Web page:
In the 35-year journey from McKinlay to Rowe, it is curious that vote weighting, which was the stormiest electoral issue in the 1970s and 1980s, particularly in the geographically largest States, has now been put to bed by a political consensus in favour of one-vote, one-value. Yet the franchise, a first-order liberal issue largely thought resolved by Edwardian times, has recrudesced to centre stage. The franchise of prisoners and expatriates, and its denial to permanent residents, are all topical matters. More pragmatically, the state of the rolls has moved to centre stage. Over 1.4 million eligible citizens were estimated to be absent from the 2010 rolls. The overwhelming cause was not early closure, but the use of official data revealing address changes to cleanse the rolls, but not to update them. State legislative reforms moving to a system of “automatic enrolment” are to be implemented in New South Wales and Victoria. These States and Queensland will also allow new voters effectively to enrol until polling day by claiming a provisional vote, a vote that is counted once their bona fides are checked. But these reforms remain controversial with federal conservatives. Given the ease with which data can be matched electronically, arguments about processing enrolment forms and timelines born of a paper era seem increasingly arcane. If automatic enrolment is not in place by the next federal election, another court challenge is foreseeable. Could it, or other envelope-expanding claims – say by expatriates to wider voting rights – succeed?
The majority, in Roach and Rowe, was progressive in its methodology and outcome, but only modestly so. The court is careful to repeat the mantra that it is not its place to judge parliamentary motivations. Hence, even in an area as prone to partisan feather-bedding as electoral law, it shows little signs of moving to a strict scrutiny approach. Nor is the search for “rational justification” a thorough-going one, for the court does not insist that the law be as rationally tailored to constitutional goals as possible. Rather, the majority is identifying values it sees as entrenched by long convention – such as universal suffrage or a grace period for enrolment – and guards them against legislative back-tracking by demanding cogent justifications. So while Heydon J claimed that the logic of Rowe’s position was that “there should be the widest possible participation in elections [with enrolment] right up to the moment when the polling booths closed”, such a claim would be unprecedented.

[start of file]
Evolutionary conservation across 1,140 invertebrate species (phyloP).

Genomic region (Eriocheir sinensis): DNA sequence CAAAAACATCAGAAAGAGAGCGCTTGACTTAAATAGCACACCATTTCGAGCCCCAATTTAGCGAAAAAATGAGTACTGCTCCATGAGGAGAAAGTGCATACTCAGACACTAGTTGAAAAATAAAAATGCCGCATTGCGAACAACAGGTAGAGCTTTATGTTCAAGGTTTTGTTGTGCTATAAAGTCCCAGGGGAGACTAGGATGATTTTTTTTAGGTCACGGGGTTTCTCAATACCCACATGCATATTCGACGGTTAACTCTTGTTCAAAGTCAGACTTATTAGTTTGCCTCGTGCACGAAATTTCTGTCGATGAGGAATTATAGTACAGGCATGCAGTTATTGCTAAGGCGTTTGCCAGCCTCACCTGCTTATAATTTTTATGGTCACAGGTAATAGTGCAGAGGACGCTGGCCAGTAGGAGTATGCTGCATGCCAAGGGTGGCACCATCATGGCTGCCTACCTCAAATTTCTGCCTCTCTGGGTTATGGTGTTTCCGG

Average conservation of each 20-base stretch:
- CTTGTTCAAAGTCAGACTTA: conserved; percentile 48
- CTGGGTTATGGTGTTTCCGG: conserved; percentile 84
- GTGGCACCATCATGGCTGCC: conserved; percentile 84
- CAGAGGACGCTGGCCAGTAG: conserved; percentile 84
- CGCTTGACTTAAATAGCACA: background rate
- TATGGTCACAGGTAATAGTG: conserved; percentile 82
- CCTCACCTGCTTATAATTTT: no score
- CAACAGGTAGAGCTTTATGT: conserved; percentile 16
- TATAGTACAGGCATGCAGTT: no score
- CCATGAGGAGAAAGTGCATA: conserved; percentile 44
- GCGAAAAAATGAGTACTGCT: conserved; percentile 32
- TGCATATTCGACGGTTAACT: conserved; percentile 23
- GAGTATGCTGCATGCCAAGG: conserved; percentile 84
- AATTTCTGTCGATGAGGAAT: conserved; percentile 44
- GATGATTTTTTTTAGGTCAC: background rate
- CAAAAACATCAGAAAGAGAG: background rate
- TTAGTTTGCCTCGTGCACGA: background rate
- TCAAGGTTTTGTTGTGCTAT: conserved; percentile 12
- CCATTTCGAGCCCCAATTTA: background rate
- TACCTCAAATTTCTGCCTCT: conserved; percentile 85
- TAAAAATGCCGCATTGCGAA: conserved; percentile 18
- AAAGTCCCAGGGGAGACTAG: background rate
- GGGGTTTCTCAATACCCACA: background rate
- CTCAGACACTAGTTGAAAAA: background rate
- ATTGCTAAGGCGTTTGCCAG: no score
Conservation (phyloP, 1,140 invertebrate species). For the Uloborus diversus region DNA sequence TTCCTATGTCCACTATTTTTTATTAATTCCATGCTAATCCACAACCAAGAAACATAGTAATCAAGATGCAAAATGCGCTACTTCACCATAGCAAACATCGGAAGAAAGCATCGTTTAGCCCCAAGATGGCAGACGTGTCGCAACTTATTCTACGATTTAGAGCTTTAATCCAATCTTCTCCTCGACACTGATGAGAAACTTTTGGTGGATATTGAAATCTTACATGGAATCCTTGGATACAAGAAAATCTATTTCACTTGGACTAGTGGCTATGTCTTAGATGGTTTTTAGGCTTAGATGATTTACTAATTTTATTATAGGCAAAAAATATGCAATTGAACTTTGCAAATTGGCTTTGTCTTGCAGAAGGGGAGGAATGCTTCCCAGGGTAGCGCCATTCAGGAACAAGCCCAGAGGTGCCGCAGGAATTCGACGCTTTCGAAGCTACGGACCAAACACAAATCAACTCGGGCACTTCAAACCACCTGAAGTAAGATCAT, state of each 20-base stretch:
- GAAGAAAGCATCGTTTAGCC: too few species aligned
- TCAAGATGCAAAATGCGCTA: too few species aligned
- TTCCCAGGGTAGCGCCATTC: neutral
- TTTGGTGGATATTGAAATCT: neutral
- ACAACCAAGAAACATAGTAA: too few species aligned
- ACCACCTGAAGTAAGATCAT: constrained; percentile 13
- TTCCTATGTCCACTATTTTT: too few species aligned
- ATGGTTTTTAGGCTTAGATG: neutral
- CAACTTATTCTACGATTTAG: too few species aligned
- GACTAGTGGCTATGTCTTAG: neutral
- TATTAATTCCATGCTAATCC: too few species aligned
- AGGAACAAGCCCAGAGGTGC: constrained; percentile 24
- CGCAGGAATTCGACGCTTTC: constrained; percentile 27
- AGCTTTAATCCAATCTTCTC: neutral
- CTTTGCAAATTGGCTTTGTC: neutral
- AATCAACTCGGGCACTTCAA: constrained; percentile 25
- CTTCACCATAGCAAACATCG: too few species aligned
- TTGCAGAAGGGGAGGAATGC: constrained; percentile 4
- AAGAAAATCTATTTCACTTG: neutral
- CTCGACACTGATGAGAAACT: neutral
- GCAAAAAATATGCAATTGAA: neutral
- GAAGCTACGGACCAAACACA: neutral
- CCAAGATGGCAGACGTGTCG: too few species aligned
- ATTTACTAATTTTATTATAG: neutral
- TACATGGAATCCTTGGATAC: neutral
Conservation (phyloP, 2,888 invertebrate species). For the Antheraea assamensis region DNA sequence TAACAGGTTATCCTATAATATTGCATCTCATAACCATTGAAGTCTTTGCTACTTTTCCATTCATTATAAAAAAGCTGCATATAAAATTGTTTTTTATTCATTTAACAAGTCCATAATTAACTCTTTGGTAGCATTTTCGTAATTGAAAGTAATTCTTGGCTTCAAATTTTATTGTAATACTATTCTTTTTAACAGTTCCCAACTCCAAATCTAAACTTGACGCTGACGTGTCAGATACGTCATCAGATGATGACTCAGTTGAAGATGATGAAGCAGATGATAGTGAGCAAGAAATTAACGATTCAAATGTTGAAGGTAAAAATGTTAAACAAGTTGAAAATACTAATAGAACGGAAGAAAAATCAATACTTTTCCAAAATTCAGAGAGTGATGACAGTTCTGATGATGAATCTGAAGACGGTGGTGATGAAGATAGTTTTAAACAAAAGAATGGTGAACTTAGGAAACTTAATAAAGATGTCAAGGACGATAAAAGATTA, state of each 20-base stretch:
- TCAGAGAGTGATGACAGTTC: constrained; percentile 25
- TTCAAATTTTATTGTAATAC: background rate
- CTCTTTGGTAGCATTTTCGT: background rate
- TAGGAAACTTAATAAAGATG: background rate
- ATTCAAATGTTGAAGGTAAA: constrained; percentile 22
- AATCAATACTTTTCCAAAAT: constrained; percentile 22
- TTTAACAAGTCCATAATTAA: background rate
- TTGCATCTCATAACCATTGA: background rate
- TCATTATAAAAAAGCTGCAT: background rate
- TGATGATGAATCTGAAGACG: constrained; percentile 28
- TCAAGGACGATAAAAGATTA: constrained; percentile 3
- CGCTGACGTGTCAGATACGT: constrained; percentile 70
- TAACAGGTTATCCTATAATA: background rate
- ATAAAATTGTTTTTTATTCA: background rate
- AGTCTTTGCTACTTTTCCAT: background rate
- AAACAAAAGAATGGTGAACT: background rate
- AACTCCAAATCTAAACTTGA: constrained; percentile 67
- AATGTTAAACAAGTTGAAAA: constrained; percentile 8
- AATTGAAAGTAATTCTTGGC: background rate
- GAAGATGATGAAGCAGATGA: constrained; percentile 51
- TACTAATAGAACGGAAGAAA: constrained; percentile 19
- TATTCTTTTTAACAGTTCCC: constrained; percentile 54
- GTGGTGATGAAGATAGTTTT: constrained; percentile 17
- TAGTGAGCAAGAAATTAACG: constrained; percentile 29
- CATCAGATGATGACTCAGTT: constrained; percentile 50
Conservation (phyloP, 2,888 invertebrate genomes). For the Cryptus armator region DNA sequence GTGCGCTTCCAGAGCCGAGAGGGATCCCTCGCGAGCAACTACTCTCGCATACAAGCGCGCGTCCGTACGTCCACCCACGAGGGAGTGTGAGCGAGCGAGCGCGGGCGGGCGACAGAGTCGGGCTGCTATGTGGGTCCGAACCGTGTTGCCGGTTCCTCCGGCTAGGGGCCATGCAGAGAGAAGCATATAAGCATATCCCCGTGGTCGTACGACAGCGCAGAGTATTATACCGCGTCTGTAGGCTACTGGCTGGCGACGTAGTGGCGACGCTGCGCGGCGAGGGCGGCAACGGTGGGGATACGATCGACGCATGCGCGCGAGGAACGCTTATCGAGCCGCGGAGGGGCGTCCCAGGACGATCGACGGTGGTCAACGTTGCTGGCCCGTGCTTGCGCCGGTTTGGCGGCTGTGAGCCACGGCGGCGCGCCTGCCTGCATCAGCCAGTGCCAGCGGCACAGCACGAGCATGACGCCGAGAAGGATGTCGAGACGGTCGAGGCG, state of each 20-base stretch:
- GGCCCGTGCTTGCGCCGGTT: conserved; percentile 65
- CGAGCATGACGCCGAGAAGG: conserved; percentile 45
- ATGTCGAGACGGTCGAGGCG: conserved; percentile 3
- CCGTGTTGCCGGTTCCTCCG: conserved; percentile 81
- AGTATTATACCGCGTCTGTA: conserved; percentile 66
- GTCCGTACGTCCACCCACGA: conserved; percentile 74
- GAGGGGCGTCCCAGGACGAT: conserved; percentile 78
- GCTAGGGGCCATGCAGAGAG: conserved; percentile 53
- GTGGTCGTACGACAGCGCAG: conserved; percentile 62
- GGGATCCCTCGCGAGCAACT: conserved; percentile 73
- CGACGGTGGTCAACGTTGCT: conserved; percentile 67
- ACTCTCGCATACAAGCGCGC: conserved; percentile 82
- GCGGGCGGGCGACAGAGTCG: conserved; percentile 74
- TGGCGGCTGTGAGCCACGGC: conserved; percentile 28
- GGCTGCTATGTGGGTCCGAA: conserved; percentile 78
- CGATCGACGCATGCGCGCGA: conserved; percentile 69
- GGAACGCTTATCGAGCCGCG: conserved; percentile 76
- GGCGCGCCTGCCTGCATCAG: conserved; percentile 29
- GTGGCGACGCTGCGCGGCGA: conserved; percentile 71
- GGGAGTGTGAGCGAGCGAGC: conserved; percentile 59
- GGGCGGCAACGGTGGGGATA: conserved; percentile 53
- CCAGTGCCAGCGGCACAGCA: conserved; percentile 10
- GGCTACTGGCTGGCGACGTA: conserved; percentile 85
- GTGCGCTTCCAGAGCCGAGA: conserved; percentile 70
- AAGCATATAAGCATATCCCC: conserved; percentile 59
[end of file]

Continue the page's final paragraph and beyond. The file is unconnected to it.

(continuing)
The majority’s method, through which constitutional norms are created, but in hindsight, is known in the American idiom as “ratcheting”. The ratchet offends originalists because it works in only one direction, and carries the conceit of history as a story of progress without regress. (In contrast, the past being another country, technologically speaking the originalist position can seem ludicrous when applied to fundamental practicalities such as electoral enrolment). The ratchet is not a radical technique compared to the search for overarching principles in implied rights jurisprudence. It is more shield than sword; those long excluded from the franchise, like permanent residents, cannot employ it to gain inclusion.
In one respect, Rowe’s case is quite American. The case was argued by pro bono lawyers assembled by Get Up!, a non-partisan, left-wing organisation akin to the United States movement moveon.org, which mobilises sympathisers through on-line petitions and donations. Get Up! also ran a successful Federal Court claim just prior to the 2010 election, to permit online electoral enrolment. Public interest litigation in the law affecting Australian democracy has tended to be ad hoc and dominated by quixotic litigants-in-person, rather than concerted and driven (as in the United States) by groups such as the Brennan Center for Justice. While incremental rather than radical, the ratchet does invite further test cases, and in Get Up! there is now a litigational vehicle to drive that process